Category Archives: Advertising
1862-1939 is our oldest subcategory of sustenance and taste sensation advertising. Thereafter the subdivisions are broken up by decade: 1940-1949, 1950-1959, 1960-1969, 1970-1979, 1980-1989, 1990-1999, 2000-2009, 2010-2019.
It is astonishing how text heavy ads from this time period were. Only the legalese of drug advertisements warnings have as much text these day. Our oldest food ad (it’s actually a book that instructs you how to better grow food) from 1888:
From the Youth’s Companion, 1898, we have a Quaker Oats ad that pre-dates the formation of the Quaker Oats company (which formed in 1901–until that time it was called the Quaker Mill Company). We also have an ad for Beardsley’s Shredded Codfish which leverages the abstentions of lent by letting the devout know that they can still indulge in a delightful dish of fish cream and fish balls.
Also from the Youth’s Companion, 1898, is this romantic little Wheat Germ ad:
I do not have exact dates for the following four ads, but I guess they are from approximately 1900.
“This four year old girl was raised entirely on Eskay’s food.” & “For Infants and Invalids.” This is so very sinister:
I am John Mackintosh the Toffee King, and just as the moon controls the tides, I control your children:
From 1901, this may be the ugliest ad that I have ever seen:
We have many Libby’s ad from different time periods. This one, from 1904, I believe is our oldest:
I remember deviled ham sandwiches (as if I were Joe Brainard). I didn’t care for them as a child, but I could really go for one right now. 1924:
1930 era Pep cereal depicts the boy of the house usurping the man of the house (not pictured) to the great adoration of the woman of the house.
The bread diet, 1939!
And finally, also from 1939, a comic ad for All-Bran featuring “The Regulars” sharing a page with a fencing baby.
After a hiatus for the summer, during which time the Picture Collection crew was very busy adding new content and new subjects, the blog returns to highlight one of the said new subjects: Advertising – Corporate Identity, Industry, & Utility. This subdivision of Advertising has the further chronological divisions of Pre-1950, 1950-1959, and Post-1950. These are advertisements that do not feature consumer products. Rather, like the descriptive subject heading tells you, they feature 1 of 3 things: 1) Corporate Identity advertisements, which mostly feature large corporations trying to cast themselves and their name in a positive, greater-good, type of light, 2) Industry advertisements, which are instances of one corporation or business trying to sell their techniques, expertise, equipment, buildings, and materials to other businesses and corporations, and 3) Utility advertisements, such as Water Works, The Electric Company, and the Pennsylvania, B&O, Reading, and Short Line Railroads. We have hundreds of these advertisements, most of which we added this summer, and most of which are from 1950 ear Fortune Magazines (hence our chronological subdivision featuring the 1950’s and everything else).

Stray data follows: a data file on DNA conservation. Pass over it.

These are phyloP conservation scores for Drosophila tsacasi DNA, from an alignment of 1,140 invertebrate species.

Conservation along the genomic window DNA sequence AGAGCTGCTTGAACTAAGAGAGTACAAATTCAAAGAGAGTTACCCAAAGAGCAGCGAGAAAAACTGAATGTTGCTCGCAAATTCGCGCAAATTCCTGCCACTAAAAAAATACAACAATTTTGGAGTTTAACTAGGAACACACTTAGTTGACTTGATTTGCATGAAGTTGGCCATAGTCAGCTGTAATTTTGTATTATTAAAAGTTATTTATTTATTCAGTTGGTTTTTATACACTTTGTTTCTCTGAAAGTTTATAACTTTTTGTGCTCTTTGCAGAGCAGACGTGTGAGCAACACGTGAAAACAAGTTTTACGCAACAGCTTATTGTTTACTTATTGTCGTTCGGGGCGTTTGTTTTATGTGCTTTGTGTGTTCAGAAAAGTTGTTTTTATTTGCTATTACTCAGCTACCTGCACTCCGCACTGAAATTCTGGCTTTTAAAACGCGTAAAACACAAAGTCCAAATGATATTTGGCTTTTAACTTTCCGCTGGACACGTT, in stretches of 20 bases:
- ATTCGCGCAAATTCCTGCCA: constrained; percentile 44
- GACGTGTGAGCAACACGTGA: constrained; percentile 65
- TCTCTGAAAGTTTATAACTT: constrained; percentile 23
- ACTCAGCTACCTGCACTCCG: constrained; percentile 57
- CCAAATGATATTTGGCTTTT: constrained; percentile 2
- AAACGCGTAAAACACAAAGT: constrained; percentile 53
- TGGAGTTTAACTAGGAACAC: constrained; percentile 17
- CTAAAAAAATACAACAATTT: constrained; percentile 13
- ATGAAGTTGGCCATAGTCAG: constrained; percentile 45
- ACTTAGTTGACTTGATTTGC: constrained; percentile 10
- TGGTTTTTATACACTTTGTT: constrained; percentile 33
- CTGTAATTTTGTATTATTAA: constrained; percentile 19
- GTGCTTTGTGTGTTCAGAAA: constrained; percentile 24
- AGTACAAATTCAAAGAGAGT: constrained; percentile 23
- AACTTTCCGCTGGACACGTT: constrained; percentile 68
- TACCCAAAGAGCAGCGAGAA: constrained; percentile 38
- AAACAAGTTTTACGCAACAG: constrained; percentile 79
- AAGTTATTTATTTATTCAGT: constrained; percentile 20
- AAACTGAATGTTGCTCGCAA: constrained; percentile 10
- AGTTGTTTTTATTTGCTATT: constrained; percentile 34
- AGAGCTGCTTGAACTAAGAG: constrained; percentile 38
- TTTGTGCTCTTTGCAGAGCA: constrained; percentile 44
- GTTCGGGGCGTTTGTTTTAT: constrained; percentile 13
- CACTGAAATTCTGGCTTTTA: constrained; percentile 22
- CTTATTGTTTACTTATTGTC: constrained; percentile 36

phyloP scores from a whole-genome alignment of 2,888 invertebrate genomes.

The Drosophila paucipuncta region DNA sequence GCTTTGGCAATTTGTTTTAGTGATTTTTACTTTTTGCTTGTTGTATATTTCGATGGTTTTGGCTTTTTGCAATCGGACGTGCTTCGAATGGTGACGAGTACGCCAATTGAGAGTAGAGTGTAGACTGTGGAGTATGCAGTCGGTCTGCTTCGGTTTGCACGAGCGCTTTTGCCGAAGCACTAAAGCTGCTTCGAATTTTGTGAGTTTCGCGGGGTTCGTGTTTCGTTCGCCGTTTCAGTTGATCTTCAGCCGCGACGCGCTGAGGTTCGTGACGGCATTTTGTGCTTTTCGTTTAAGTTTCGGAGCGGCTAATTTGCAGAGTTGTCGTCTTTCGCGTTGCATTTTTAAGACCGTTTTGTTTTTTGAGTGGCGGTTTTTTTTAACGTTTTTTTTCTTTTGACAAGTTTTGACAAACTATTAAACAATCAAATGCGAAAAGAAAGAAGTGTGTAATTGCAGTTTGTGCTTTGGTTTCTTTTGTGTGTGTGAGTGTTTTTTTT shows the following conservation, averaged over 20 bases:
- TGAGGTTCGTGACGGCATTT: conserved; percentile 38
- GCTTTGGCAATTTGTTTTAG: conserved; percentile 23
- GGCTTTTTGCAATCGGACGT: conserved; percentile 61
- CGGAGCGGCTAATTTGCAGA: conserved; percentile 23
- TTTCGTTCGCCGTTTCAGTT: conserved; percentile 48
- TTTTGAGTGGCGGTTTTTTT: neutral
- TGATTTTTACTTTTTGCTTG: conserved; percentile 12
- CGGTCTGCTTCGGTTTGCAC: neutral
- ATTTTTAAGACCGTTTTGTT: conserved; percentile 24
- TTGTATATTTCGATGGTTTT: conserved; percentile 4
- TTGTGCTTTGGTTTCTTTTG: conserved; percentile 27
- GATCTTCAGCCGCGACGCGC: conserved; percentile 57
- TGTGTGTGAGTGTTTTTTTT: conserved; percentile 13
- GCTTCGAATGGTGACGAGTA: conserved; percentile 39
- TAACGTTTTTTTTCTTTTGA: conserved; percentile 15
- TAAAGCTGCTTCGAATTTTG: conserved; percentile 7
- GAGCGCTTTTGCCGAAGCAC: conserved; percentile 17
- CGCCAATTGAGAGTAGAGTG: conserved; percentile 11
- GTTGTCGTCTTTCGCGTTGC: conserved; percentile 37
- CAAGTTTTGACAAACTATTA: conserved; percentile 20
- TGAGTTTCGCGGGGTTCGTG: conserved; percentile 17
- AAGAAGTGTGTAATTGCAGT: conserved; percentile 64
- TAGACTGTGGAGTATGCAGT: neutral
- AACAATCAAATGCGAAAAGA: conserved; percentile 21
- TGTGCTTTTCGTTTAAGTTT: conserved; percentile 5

As I examined these advertisements, I noticed one, odd, and I must say, disturbing trend: Giant Hands. Giant Hands with jet airplanes escaping their grasp like an insect, giant hands lifting up buildings, giant hands revealing a factory under a giant basket. Modern man, whilst fashioning better living through chemistry and science, had also become literal Titans, moving factories and cities with their giant, vascular hands. Sometimes we get the whole body, but often it’s just the heavenly hands swooping in and arranging our reality. Following is a sampling.
“The People of Union Carbide created the jet-piercing flame processes” and their advertising agency created this monstrous, pork-sausage fingered, witch-green poisonous gas emitting hand violating the earth.
Delco Radio, “With productive manpower bigger and better than ever before…”
Scientific torture tests as surrealists’ wet dreams…
More dumb strength from BLH.
And finally, the mastermind behind it all, Dr. Manhattan’s red brother, Dr. Jersey City.
The tag-line of this blog is “A tiny window into 637 Periodical Titles & 200,000+ images divided into 910 Picture Subjects.” 95 of those subjects have the parent subject Advertising. There are 16 subcategories of Advertising (Beer, Cigarettes, Cosmetics & Grooming, Drugs & Medicine, Fashion, Finance, etc.). Those subcategories are then divided chronologically, for the most part into decades. This arrangement allows users to see how illustration (or the lack of it), graphic design, copy, and advertising strategies have evolved over time.
Advertising–Tourism, which has nearly 1000 items, is divided thus: 1890-1919, 1920-1929, 1930-1939, 1940-1949, 1950-1959, 1960-1969, 1970-1979, 1980-1989, 1990-1999, 2000-2009, and soon 2010-2019. A generous sampling follows.